A slight uptick is not enough to break the fall
Despite a rally on Friday, oil prices were still expected to fall for a third consecutive week. Markets showed sharp declines on worries about a weaker US economy and declining Chinese demand.
Despite this week’s recovery, the market as a whole is still in the red, and Brent crude is down over 6%. This is the longest losing streak of the year. WTI has also regained some power and is trading 4% higher.
Since the Fed has been aggressively tightening monetary policy, the oil market has taken a beating due to rising fears that the economy of the US, the world’s top energy user, is headed for a recession.
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Even if the Fed has signalled that it may suspend its rate hikes in June, the harm may have already been done, especially in light of the turbulence in the banking industry. Released earlier on Friday, the most recent jobs data indicated that 253,000 individuals obtained employment in April, which was above expectations. However, job gains in March and February were reduced down by about 150,000 jobs in total.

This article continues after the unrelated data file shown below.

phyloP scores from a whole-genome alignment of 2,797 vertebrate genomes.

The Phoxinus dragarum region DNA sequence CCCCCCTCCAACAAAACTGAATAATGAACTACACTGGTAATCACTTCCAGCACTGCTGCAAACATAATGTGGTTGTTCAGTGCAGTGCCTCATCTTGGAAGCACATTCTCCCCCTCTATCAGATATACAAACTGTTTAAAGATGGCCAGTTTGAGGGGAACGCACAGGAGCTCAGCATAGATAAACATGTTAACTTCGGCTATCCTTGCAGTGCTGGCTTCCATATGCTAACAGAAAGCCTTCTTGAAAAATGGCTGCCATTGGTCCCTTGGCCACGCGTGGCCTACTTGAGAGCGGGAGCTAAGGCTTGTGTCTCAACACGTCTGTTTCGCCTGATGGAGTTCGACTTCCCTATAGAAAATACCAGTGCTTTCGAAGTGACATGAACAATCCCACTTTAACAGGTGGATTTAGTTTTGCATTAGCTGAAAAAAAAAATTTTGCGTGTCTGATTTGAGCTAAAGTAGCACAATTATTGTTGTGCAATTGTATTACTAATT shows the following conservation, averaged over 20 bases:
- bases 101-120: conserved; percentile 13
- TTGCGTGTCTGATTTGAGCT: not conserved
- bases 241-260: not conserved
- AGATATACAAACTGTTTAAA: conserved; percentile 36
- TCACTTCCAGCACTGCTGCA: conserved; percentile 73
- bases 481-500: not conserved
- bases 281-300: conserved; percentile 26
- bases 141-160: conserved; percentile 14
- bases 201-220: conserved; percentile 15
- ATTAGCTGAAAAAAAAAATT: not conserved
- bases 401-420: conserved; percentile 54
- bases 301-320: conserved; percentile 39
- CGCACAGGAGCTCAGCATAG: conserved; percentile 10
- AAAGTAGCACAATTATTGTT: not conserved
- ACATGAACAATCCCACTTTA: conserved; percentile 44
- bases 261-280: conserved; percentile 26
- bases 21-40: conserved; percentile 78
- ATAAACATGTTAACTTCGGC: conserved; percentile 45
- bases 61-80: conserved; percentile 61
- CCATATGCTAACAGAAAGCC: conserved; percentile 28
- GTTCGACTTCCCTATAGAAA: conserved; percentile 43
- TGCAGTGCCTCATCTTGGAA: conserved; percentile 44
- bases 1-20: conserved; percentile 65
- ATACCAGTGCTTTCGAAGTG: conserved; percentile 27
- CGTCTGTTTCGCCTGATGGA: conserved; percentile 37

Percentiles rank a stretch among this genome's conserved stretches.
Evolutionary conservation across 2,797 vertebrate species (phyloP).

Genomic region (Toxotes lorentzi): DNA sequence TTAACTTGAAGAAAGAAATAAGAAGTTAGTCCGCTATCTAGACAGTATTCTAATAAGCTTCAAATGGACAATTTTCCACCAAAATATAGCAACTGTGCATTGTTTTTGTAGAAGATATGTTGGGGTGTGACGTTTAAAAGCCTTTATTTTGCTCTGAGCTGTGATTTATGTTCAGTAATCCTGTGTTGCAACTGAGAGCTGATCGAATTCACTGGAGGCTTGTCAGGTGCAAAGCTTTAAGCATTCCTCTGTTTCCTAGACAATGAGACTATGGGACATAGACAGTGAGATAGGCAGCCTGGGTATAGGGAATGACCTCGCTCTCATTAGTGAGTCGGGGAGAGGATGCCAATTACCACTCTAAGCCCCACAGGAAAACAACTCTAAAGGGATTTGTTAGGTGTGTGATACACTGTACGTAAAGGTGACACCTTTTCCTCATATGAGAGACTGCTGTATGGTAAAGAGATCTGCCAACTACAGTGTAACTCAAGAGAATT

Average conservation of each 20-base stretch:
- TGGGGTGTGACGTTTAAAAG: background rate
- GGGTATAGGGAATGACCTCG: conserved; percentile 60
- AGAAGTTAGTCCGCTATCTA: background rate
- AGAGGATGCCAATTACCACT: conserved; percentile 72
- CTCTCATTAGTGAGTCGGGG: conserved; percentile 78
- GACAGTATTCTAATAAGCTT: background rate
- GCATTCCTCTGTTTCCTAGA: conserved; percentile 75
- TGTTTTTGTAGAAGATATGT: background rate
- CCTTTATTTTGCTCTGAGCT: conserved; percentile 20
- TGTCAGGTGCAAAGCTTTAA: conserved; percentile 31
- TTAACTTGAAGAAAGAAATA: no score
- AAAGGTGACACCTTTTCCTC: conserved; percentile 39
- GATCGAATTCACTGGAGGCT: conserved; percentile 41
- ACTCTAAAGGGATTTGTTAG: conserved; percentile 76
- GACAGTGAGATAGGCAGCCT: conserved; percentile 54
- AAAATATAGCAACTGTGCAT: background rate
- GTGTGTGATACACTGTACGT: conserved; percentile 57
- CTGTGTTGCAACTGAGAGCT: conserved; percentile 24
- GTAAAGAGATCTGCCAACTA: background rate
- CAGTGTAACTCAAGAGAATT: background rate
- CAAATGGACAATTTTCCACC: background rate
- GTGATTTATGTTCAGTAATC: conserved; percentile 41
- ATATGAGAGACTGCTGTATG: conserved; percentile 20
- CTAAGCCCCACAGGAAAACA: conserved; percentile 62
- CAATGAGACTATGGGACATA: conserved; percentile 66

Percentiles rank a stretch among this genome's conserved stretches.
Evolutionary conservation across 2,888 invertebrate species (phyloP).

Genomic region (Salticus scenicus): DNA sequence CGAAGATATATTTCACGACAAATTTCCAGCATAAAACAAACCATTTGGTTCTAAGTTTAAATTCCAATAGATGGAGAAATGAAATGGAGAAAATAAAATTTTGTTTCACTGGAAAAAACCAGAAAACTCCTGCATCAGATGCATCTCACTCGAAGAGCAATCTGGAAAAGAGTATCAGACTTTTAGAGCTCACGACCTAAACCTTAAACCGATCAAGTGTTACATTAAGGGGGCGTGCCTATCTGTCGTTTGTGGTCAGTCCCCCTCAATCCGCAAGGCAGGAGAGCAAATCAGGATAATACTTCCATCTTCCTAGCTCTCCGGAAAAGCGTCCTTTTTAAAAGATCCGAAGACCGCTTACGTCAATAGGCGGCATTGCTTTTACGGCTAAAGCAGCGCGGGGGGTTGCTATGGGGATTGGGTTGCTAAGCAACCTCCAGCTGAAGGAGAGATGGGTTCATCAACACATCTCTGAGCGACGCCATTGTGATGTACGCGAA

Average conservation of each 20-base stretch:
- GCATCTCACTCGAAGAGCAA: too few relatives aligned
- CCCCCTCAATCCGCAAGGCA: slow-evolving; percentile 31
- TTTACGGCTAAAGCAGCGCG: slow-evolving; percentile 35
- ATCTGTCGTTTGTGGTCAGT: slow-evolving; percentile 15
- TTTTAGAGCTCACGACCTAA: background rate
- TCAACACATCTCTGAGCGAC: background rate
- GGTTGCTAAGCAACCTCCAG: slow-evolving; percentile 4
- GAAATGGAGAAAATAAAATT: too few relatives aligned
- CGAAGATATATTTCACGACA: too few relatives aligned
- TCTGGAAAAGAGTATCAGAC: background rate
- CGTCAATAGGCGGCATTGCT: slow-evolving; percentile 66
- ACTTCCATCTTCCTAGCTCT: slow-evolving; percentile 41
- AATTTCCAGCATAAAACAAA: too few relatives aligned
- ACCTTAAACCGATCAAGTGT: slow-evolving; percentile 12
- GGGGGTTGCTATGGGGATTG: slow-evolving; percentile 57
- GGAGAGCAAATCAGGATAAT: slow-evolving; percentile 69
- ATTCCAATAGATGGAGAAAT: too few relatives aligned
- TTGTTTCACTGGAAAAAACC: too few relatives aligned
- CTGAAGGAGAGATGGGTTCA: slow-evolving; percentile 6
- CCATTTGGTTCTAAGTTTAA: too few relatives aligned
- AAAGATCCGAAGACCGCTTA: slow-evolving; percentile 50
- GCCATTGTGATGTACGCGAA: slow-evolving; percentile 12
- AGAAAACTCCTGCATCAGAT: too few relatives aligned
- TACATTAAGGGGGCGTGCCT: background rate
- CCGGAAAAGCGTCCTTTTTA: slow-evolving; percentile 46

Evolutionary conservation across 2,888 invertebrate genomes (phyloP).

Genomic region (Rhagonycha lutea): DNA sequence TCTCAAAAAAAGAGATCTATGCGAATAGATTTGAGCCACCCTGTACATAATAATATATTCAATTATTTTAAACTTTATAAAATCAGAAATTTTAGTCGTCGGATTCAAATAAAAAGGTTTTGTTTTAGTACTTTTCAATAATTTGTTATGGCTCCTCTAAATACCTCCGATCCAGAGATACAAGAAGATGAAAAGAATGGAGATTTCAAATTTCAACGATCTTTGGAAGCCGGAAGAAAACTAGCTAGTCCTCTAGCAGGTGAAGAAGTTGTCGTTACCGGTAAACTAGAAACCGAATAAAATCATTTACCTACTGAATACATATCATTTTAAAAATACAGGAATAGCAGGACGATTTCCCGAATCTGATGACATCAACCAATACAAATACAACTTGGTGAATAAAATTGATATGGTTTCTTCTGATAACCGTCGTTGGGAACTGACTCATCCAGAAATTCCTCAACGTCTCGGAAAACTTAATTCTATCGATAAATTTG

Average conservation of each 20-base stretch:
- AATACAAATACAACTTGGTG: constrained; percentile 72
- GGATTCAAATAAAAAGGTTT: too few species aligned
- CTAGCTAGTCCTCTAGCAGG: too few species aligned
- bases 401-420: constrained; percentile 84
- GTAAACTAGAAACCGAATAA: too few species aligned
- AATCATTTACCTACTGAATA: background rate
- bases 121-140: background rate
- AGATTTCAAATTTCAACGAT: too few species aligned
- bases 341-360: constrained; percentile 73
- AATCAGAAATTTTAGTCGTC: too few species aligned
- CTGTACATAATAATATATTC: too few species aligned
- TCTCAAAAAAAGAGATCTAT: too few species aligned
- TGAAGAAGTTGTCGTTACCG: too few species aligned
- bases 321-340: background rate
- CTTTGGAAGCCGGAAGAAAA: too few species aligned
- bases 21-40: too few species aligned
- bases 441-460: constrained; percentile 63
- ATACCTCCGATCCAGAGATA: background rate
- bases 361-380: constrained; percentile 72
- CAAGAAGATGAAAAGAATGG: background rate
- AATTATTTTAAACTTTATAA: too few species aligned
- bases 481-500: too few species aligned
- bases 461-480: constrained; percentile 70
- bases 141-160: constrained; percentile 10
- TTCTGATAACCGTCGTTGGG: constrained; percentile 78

Will OPEC make another cut?
Oil prices have been supported this week by the dollar’s decline versus other currencies, making the commodity cheaper for those who use those currencies. China’s vast manufacturing sector unexpectedly shrank in April as falling orders and weak domestic demand weighed on production.
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According to Kelvin Wong, senior market analyst at OANDA in Singapore, prices have been supported in part by speculation of likely supply cutbacks at the upcoming summit of the OPEC+ producer group in June. Saudi Arabia has dropped official price quotations for every type of its crude oil entering Asia, a sign that demand is still weak in the region.
WTI is testing resistances
The New York traded crude is currently testing key milestones after a terrible selloff. The bulls have taken the reins of this opportunity and they have already bought back two days’ worth and half of the week’s declines.
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Traders are now fighting at the resistance of $71.40, which will act as the new support if broken. The long term aim is the key $80 line, at which the 200-day average also rests for now.
The bears could move in if the bulls cash in. The closest support would be the $65 line in case the $71.50 would not hold.
WTI 1D chart, source: tradingview.com, author’s analysis